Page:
Thursday, 16 May 2013
Diabetes Blog Week Day 4 - Accomplishments Big & Small
We don’t always realize it, but each one of us had come a long way since diabetes first came into our life. It doesn’t matter if it’s been 5 weeks, 5 years or 50 years, you’ve done something outstanding diabetes-wise. So today let’s share the greatest accomplishment you've made in terms of dealing with your (or your loved one’s) diabetes. No accomplishment is too big or too small - think about self-acceptance, something you’ve mastered (pump / exercise / diet / etc.), making a tough care decision (finding a new endo or support group / choosing to use or not use a technology / etc.).
Accomplishments. The whole last year of my life has been one giant accomplishment. Learning to take shots, hating them. Pushing hard for the pump and getting it just a few short months after diagnosis. Finger-pricking. Finger-pricking by my own choice many many times a day (Seriously, who does that?). Getting a recent HbA1c of 6.0%. Learning all the secrets of my body, that only diabetes could show me.
But my greatest accomplishment? After mourning for the loss of my 'normal' life, was to realise that I still had a life, and more importantly a future. This took awhile. When I was fist diagnosed, in those first few hours when I was sitting alone in a tiny room in ED, I wasn't at all ready to face up to this being for life. First up I hoped against hope that I was pregnant, and that my diabetes was just the worst case of early onset gestational diabetes ever. I even convinced my boss' registrar (did I mention my boss also works at the hospital I went to when diagnosed?), who she had follow me around like a puppy, to do a pregnancy test. It was unsurprisingly, negative. Which was a relief, because children are also, apparantly, for life.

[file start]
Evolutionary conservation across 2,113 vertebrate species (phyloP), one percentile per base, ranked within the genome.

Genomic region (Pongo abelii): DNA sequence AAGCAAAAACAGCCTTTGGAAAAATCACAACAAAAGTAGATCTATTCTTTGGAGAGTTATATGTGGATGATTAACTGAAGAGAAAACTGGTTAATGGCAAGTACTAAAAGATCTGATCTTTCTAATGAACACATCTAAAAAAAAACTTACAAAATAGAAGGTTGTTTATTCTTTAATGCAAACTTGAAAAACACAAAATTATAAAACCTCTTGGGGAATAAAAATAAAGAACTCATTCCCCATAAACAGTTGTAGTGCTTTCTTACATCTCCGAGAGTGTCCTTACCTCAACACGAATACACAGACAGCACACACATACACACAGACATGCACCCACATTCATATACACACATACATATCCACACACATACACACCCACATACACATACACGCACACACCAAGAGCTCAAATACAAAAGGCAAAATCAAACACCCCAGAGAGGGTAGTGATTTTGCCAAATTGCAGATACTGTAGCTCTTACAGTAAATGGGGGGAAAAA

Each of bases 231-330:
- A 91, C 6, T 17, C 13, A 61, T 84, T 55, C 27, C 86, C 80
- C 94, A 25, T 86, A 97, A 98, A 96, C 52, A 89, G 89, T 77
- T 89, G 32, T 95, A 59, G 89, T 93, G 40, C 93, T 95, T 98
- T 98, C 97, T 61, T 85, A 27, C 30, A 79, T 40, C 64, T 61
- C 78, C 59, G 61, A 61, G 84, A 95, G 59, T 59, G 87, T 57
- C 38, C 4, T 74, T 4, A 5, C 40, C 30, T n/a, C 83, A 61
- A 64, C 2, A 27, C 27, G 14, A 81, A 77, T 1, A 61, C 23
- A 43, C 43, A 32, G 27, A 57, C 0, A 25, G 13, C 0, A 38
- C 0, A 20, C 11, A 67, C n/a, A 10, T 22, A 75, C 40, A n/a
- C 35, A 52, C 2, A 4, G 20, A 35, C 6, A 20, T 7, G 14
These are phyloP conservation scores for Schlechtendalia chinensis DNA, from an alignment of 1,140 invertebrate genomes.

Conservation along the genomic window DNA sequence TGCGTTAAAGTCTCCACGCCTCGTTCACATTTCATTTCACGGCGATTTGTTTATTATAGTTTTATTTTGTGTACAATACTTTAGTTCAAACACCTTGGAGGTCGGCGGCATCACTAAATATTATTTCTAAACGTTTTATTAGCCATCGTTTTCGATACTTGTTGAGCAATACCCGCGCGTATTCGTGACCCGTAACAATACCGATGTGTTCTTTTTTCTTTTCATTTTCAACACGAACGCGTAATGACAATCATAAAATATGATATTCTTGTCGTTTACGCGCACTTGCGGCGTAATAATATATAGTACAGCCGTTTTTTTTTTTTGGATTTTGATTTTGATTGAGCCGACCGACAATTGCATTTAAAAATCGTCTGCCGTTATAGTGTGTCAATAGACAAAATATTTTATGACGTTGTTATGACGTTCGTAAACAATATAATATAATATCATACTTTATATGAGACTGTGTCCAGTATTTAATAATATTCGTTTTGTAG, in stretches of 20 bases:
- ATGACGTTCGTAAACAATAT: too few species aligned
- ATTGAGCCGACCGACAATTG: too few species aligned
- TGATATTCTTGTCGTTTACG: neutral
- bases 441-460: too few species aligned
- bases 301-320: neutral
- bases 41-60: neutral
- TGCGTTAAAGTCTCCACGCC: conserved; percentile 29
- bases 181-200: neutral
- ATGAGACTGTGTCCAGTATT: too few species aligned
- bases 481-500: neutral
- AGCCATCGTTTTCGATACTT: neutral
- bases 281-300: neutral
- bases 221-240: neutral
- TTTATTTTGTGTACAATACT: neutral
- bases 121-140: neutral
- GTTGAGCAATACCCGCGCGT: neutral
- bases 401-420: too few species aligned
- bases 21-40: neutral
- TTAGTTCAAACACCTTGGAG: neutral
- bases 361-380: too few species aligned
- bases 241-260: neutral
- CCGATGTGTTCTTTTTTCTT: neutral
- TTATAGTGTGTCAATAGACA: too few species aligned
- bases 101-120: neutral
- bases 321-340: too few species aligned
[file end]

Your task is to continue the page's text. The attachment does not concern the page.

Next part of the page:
I left hospital and wished for days, weeks even, that it was all a bad dream. I ignored the 'for-the-rest-of-my-life' aspect. I still do for the most part. After eventually accepting I had diabetes (although I maintain not for life) I found that I had 'shut off' from my future. Before my diagnoses I loved to imagine what sort of career I might have, what my kids would be like, where I would send them to school, where I would travel and when I'd get married. I imagined a life on a property, in the middle of nowhere.
When I got diabetes I stopped thinking of the future. I felt like there was nothing in my future any more - those kids names I had picked out were gone. Distant dreams that I felt were no longer attainable. It took me awhile to realise I could still do and have everything that I wanted. Many many months to realise this. But I did. I'm happy to report that I now see a future again. I try as hard as I can to maintain that vision.